In 1894, Martin Conway became the first man to walk the Alps 'from end to end' when he completed a 1,000-mile journey from the Col de Tende in Italy to the summit of the Ankogel in Austria. On a midsummer's morning, nearly 120 years later, Simon Thompson followed in his footsteps, setting out to explore both the mountains and the man. A charming rogue who led a 'fantastically eventful' life, according to The Times, Conway was a climber and pioneering explorer of the Himalaya, Spitsbergen, the Andes and Patagonia; a serial pursuer of American heiresses; an historian, collector and Slade Professor of Fine Art at Cambridge; a company director and stock market promoter of dubious gold mines and non-existent rubber forests; the founder of the Imperial War Museum; the first foreigner to see the Russian crown jewels after the revolution; a successful journalist and author of over thirty books; a liberal politician; and a conservative MP. Shortly before he died, he was created 1st Baron Conway of Allington. Conway was a clubbable man who counted Winston Churchill, David Lloyd George, Henry James, Rudyard Kipling, J. P.Morgan, John Ruskin, Mark Twain and Edward Whymper among his many friends and acquaintances. An imperialist, a dreamer, a liar and a cheat, Conway 'walked in sunshine all his life', according to contemporaries, but he was also a restless, discontented man, constantly searching for meaning and purpose in his life. And that search that led him back, time and time again, to the Alps. In A Long Walk with Lord Conway, Simon Thompson retraces Conway's long journey over the peaks, passes and glaciers of the Alps and rediscovers the life of a complex and remarkable English adventurer.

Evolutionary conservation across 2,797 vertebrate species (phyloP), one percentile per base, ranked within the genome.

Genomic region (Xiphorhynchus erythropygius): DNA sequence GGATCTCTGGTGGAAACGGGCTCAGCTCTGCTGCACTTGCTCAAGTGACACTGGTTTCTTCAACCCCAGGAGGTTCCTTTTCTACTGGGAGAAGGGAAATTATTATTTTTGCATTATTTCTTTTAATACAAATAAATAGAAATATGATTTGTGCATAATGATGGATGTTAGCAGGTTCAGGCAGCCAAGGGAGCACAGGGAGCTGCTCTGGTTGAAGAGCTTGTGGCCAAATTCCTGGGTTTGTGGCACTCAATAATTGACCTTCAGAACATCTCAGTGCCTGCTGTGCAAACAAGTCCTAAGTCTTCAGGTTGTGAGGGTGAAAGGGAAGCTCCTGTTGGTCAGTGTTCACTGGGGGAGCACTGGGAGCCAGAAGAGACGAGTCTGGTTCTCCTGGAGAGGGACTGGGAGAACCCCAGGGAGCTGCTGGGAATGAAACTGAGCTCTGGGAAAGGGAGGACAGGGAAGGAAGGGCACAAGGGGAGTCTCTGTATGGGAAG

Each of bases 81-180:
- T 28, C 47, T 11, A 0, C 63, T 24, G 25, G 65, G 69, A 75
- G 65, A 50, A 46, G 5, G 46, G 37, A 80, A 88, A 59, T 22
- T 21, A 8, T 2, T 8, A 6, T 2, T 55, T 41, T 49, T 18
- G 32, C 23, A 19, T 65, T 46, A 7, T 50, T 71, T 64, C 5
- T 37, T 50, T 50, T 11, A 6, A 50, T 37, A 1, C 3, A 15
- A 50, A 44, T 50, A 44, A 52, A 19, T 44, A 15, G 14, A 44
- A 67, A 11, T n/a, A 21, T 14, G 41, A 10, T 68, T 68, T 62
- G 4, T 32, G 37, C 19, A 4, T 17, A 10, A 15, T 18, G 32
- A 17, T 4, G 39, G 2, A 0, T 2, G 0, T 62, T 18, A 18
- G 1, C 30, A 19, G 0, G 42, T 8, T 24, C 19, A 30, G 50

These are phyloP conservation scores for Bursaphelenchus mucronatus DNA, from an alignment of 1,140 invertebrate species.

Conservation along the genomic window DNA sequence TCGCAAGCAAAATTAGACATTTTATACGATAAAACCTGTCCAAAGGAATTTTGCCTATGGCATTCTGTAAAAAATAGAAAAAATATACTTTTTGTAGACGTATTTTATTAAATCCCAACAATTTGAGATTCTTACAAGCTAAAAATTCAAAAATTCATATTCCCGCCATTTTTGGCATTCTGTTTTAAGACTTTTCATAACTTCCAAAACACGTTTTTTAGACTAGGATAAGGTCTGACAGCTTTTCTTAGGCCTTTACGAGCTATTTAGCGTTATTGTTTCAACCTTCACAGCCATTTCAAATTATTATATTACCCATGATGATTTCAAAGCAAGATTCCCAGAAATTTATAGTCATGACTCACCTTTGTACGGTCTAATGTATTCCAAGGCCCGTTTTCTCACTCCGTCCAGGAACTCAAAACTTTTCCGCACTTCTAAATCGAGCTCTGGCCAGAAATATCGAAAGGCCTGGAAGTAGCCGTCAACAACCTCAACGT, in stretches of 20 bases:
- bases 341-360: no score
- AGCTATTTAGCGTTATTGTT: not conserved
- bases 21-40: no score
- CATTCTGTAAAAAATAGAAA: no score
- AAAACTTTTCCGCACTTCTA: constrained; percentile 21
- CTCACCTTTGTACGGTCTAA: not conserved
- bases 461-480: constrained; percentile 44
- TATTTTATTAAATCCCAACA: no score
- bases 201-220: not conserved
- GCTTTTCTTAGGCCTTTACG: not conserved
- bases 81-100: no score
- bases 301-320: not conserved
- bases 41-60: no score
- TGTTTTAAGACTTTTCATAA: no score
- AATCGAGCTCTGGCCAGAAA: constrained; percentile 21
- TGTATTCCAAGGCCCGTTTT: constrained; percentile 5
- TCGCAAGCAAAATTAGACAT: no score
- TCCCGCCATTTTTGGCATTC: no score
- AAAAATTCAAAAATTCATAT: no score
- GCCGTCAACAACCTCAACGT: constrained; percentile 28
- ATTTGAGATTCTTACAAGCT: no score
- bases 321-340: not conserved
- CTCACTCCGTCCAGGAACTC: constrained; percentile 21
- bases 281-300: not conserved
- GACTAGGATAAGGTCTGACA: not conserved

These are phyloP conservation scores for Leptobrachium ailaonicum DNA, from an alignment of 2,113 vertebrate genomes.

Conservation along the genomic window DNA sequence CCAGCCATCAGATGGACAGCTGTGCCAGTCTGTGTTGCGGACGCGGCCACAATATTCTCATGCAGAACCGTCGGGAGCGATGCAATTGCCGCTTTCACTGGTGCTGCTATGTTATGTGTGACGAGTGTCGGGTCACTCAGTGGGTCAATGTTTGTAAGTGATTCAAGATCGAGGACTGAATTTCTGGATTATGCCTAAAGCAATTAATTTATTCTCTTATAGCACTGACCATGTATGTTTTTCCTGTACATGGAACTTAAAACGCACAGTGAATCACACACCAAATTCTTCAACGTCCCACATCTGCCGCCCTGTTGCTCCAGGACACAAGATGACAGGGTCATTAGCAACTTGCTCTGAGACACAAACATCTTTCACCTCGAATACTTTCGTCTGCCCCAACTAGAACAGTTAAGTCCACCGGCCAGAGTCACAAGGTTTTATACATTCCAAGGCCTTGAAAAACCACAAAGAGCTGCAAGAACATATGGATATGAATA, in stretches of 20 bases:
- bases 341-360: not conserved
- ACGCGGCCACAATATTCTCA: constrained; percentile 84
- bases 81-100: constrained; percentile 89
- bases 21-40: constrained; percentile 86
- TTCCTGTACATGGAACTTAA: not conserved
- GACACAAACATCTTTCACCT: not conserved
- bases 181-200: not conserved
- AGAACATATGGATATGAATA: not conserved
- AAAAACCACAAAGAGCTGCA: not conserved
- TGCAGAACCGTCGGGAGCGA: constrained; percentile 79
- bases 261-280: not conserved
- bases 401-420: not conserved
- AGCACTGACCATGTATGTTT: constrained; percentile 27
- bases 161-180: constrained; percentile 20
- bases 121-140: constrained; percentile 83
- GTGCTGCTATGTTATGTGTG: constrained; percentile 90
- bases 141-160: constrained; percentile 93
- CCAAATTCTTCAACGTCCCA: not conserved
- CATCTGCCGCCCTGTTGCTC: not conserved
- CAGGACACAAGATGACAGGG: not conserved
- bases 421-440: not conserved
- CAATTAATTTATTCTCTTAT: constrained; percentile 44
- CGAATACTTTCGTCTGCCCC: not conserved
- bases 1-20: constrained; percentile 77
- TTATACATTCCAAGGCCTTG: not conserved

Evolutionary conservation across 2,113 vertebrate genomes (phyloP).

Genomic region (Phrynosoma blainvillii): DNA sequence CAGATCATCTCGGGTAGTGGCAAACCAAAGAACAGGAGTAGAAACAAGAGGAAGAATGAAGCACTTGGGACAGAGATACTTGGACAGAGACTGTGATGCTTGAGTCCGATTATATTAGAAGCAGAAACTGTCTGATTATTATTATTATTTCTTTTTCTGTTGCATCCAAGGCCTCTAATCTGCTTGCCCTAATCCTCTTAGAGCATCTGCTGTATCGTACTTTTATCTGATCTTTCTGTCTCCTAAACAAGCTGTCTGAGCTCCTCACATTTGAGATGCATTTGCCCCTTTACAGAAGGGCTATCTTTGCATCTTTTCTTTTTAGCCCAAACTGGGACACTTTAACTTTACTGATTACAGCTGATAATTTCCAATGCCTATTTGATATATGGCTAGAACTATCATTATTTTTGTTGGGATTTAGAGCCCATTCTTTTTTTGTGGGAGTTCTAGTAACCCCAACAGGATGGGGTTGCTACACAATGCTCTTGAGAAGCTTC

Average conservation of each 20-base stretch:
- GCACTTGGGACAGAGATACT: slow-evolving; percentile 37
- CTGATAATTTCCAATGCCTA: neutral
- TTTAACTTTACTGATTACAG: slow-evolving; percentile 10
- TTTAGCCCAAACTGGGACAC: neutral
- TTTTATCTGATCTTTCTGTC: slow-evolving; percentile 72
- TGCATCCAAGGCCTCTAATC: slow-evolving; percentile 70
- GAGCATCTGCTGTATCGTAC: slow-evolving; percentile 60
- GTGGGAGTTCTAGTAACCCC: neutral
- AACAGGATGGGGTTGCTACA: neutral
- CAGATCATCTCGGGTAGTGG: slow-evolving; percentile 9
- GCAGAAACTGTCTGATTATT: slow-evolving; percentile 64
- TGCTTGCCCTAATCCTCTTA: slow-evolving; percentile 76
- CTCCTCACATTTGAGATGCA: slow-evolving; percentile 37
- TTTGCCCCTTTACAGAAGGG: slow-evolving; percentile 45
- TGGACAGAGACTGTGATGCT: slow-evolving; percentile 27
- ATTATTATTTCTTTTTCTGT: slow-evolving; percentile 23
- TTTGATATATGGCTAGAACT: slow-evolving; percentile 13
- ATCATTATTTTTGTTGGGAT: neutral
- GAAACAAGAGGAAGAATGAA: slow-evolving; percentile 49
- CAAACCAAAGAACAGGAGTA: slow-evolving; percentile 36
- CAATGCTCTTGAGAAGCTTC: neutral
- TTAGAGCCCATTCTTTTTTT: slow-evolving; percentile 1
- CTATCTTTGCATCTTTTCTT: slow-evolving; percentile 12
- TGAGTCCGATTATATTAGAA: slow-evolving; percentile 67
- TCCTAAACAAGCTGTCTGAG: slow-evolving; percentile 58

A Long Walk with Lord Conway
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